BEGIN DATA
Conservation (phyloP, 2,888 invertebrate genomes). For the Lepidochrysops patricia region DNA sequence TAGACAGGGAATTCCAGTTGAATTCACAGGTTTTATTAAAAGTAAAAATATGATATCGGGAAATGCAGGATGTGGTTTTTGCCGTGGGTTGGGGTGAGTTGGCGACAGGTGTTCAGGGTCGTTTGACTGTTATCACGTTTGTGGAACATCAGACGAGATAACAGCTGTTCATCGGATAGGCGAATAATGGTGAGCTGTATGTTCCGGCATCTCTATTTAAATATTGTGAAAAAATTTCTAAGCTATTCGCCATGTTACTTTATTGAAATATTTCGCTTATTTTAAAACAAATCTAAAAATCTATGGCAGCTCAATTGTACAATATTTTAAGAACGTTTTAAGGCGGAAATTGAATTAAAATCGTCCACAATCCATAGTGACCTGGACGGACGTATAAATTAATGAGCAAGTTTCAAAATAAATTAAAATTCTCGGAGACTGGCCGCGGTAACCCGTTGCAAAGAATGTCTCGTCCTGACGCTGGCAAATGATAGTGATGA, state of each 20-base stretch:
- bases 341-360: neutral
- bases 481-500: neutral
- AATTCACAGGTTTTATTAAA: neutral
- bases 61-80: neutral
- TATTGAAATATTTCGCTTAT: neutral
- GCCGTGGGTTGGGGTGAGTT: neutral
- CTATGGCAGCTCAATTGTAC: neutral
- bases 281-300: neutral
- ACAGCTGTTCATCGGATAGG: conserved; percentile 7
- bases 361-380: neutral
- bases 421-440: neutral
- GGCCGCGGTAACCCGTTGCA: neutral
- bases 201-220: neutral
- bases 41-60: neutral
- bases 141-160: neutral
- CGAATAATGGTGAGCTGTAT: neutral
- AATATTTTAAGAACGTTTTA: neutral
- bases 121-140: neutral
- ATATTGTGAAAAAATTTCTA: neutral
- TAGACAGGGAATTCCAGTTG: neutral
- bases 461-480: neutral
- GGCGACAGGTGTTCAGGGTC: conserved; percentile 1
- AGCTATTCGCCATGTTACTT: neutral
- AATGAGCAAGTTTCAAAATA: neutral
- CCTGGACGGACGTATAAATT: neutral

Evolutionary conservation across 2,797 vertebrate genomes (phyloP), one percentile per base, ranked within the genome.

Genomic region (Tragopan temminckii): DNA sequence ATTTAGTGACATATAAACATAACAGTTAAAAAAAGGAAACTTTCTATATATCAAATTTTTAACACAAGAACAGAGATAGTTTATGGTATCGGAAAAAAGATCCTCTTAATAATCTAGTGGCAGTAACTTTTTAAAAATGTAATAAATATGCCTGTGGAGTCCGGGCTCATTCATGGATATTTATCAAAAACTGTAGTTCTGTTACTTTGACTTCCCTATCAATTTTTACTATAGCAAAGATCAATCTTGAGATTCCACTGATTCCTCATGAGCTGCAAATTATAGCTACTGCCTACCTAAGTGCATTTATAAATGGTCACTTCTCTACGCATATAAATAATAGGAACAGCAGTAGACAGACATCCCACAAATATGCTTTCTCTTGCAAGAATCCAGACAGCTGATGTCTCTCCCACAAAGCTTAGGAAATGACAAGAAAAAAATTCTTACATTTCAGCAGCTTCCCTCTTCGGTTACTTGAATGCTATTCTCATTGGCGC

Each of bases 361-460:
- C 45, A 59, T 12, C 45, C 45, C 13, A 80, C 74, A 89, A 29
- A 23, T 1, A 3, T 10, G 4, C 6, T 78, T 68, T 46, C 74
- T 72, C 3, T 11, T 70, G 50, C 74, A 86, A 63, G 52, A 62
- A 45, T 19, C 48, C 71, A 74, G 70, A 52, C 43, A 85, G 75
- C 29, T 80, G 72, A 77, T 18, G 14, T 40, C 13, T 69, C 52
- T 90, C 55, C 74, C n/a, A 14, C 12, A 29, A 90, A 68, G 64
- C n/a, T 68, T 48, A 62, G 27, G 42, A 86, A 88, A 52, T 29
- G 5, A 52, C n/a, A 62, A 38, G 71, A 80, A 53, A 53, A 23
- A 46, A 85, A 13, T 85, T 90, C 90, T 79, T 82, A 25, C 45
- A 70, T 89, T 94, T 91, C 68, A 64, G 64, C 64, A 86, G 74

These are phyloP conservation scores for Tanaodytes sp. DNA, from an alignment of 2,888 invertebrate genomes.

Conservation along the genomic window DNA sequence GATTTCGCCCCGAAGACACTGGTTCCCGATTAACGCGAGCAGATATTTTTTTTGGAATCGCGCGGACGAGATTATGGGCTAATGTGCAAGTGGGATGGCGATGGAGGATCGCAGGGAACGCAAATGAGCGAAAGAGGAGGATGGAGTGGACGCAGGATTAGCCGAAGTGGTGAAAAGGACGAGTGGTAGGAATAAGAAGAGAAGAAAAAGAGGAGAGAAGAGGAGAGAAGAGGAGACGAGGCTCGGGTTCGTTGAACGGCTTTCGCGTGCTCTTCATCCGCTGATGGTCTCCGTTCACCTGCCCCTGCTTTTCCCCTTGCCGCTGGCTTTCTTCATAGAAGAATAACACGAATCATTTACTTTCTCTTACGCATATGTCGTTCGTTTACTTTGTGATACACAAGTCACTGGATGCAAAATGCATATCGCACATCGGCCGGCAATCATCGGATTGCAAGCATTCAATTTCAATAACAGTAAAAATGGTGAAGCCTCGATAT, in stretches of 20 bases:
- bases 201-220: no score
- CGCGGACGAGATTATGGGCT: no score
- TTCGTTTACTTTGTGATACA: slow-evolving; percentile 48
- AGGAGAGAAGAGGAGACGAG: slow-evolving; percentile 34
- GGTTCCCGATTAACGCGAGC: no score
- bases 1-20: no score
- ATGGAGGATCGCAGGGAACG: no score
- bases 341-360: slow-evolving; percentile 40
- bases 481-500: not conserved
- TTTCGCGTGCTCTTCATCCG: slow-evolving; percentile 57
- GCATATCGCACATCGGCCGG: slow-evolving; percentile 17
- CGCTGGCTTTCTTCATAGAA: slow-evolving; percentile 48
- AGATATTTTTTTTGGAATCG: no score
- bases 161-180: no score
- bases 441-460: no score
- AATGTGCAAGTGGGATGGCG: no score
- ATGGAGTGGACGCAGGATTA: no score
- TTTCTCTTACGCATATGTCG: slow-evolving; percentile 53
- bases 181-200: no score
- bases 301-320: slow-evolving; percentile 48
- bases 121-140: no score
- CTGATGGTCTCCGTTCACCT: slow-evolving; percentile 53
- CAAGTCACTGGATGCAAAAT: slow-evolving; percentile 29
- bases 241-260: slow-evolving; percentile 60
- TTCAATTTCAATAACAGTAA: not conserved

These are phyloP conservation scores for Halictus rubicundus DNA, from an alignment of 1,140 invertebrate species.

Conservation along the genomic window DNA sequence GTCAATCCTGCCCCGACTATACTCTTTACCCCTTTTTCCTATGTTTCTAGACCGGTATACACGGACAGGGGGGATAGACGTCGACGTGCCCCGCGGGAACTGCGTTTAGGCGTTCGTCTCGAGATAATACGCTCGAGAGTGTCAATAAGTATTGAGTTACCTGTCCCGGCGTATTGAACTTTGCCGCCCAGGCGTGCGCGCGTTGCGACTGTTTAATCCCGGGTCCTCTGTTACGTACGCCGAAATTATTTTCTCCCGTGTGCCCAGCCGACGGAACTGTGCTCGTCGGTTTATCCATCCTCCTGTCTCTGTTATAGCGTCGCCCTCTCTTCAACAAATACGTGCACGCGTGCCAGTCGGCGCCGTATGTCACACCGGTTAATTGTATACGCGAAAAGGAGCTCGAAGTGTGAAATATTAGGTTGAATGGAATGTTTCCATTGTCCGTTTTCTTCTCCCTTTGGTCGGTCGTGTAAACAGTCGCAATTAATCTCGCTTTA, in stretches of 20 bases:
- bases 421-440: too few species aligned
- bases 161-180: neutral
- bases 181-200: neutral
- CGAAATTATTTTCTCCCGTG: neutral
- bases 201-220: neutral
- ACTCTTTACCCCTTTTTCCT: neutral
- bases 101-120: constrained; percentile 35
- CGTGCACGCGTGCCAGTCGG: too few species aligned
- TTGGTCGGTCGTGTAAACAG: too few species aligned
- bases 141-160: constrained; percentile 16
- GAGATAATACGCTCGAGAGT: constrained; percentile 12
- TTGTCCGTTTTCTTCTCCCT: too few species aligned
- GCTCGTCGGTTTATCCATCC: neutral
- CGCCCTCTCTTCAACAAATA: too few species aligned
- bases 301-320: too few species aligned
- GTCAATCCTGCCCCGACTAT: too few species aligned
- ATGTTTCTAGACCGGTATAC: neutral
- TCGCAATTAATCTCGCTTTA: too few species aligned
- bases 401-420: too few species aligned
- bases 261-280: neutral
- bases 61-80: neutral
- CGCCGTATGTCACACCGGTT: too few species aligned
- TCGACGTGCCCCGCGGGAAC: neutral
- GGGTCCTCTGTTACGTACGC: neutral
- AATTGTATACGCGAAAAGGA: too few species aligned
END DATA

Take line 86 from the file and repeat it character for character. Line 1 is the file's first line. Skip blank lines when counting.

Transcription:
- TCGCAATTAATCTCGCTTTA: too few species aligned